While I still don’t open conversations with the whole “I had cancer” line, I have been trying to embrace my status as a survivor a little more. I am more comfortable with it now. I don’t like keeping secrets. My illness is nothing to be ashamed of. Realizing that took longer than I’d like to admit though.
I am also learning to forgive myself for the way I acted in the midst of the worst period of my life. I was drowning at the time and I handled it as well as I could. While yes I could’ve been a little less grumpy it isn’t the end of the world. There is no manual for being a survivor. There is no formula you have to follow to be one. The only thing you have to do is survive, which I am lucky that I did, even if I was downer while I was in the process of fighting it.
So now I’m trying to be more open and let people in a little bit. If you have challenges you need to talk about I would encourage you to share your story. You can share with your friends, you can message me privately, or you can utilize social media to create an internet community around you. Speak up, there are people out there who listen and care.
PS: If you or someone you know is a young adult cancer survivor (Diagnosed between 18-39) definitely look into First Descents. It is a great program and really helped me process things a lot. Here is the link https://firstdescents.org/out-living-it/
It may be a bit cliche but I am a Lana Del Rey fan. I will follow that statement with the even more cliched “she just gets me.”
Although when I think about that idea though I realize that the phrase “I just get her” may be more accurate. I find myself humming along to her songs and I can relate, even if not directly I can understand what she is trying to express and it speaks to me. I suppose that is what art is really but I digress. I’ve seen Lana twice in concert. And yes I wore a flower crown. Judge me, people!
Today I find myself thinking about a moment in time where a simple phrase, not even from a proper song but from a music video of hers got me through a tough moment. The phrase was from the video for her song “Ride”. If You haven’t watched it I highly recommend it although I warn you that it is at times a provocative, profane and slightly troubling video. The line doesn’t come until 9:08 so you have to wait for it.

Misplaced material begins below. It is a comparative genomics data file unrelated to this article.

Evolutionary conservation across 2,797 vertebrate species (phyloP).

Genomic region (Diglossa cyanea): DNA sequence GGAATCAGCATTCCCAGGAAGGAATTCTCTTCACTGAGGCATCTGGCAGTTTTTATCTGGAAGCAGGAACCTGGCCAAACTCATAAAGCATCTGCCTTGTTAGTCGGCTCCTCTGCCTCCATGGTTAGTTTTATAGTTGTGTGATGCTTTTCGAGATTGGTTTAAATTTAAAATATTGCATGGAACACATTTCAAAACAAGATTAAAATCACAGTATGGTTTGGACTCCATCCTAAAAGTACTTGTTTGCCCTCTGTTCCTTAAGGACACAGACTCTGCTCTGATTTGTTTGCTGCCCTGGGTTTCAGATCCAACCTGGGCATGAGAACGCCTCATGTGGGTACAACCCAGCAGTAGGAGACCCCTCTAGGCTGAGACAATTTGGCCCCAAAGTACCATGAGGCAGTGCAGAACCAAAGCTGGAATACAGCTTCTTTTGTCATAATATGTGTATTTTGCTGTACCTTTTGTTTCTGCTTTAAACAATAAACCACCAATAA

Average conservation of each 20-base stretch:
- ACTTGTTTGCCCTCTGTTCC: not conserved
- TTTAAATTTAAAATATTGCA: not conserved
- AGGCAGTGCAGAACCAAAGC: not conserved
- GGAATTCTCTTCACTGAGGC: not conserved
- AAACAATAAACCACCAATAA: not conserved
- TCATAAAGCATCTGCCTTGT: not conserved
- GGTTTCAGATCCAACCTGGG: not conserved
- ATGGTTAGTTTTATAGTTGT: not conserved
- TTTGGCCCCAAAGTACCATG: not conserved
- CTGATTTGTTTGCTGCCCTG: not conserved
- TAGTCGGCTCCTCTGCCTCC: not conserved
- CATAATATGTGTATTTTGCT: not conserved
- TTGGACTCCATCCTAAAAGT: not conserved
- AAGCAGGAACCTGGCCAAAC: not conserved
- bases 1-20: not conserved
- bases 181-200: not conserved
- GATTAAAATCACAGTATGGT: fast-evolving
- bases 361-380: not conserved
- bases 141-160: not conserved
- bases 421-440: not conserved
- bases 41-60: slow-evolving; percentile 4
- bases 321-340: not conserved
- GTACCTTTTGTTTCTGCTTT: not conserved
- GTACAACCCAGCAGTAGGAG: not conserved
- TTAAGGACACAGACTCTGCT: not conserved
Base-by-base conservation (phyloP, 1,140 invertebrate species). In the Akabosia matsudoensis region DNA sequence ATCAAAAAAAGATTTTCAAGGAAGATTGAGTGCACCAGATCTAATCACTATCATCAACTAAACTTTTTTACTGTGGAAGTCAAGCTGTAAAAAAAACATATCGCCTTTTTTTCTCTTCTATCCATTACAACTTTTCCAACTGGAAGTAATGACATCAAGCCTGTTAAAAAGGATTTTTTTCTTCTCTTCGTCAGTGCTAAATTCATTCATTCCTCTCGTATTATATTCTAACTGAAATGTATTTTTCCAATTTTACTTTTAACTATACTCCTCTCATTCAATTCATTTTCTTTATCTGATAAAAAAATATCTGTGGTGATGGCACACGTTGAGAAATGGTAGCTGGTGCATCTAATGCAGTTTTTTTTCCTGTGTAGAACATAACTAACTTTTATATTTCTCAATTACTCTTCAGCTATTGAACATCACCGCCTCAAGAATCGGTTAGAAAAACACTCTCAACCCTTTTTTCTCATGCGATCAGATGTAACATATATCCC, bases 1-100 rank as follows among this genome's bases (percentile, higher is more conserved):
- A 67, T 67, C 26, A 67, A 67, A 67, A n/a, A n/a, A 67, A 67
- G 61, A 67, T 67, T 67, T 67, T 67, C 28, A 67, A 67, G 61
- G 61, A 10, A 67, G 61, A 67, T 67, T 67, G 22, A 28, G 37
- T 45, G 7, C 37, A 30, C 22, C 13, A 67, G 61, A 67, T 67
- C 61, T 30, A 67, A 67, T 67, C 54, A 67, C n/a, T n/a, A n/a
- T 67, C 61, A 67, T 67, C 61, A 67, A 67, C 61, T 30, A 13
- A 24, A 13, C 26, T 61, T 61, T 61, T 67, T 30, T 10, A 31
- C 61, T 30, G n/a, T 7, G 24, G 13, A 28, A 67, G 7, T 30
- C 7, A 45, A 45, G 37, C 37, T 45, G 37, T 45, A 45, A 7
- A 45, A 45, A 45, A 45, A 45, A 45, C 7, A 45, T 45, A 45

The phrase though is thisI believe in the kindness of strangers
I am a natural introvert so this phrase never really stuck out to me until one night when I found myself far from home, and all alone, in a bad situation I hadn’t anticipated and suddenly I was forced to rely on the kindness of strangers.
The story begins in Budapest.
I was studying abroad, in Verona, Italy as the only freshman on the program. On the weekends we were allowed to travel around Europe on our own. I was invited to go with a group to Budapest and while I wanted to go I hesitated in buying my plane ticket. By the time I did I found that the flight my friends were on had doubled in price so I chose to take a flight later that day.
That day I spent a glorious morning and early afternoon exploring Budapest more on my own. Then I headed to the airport and was off to Frankfurt to catch my connection. Unfortunately, though the flight was delayed and I made it to Frankfurt with only moments to spare. My brief moments in Frankfurt were spent in an all-out sprint to catch my connection.
I made it but when I landed in Milan, I discovered my bag hadn’t. I was directed to a Lufthansa help desk with a line about 30 people long. It should be noted here that I do not speak Italian and it was about 11 PM at this point.
The last train to Milan Central and then the last train to Verona were leaving in a few short minutes but I know I can’t abandon my bag. So I stood in the line absolutely panicking, swapping stories with a well-traveled Italian who spoke English about whether the US or Europe had worse customer service in air travel. I believe we deemed it a tie.
I continued to panic while he began speaking to two Italian women behind him in the line who also happened to be going to Verona. These women turned out to be my saviors. Having missed the last train I started talking with them and together we decided to rent a car together and drive to Verona from Milan, about a two-hour drive.
I felt scared as this seemed like a risky and idiotic thing to do but I also felt I had no choice so I went with it. Getting into the car I remembered the line “I believe in the kindness of strangers and began silently repeating it to myself over and over.
One of the young women spoke English better than the other so I mostly talked to her about a wide range of topics from their trip to Russia, and the vodka they purchased there, to the car rental business she ran and the ski cabin she owned.
I slowly felt my fear evaporating over those moments in the car and I began to accept Lana’s mantra in a way I never expected. Eventually, they dropped me off in front of the apartment building my college was living in. It was around three in the morning and I got to face hell from my parents, roommates, professors, and friends over how panicked I made them. Their reaction to the situation put into stark relief the true amount of risk I took. I didn’t feel that way in the car though. I didn’t feel that way as I learned a little piece of these strangers life stories, and as we helped each other get where we needed to be.
They rescued me, and while I know it could have turned out differently I have found it proven time and again that people as a whole are mostly good and sometimes you might have to count on them to rescue you from a bad situation you put yourself into. I will be eternally grateful for those two women, Claudia and Sara and for all the kind strangers I have met and will meet along the way.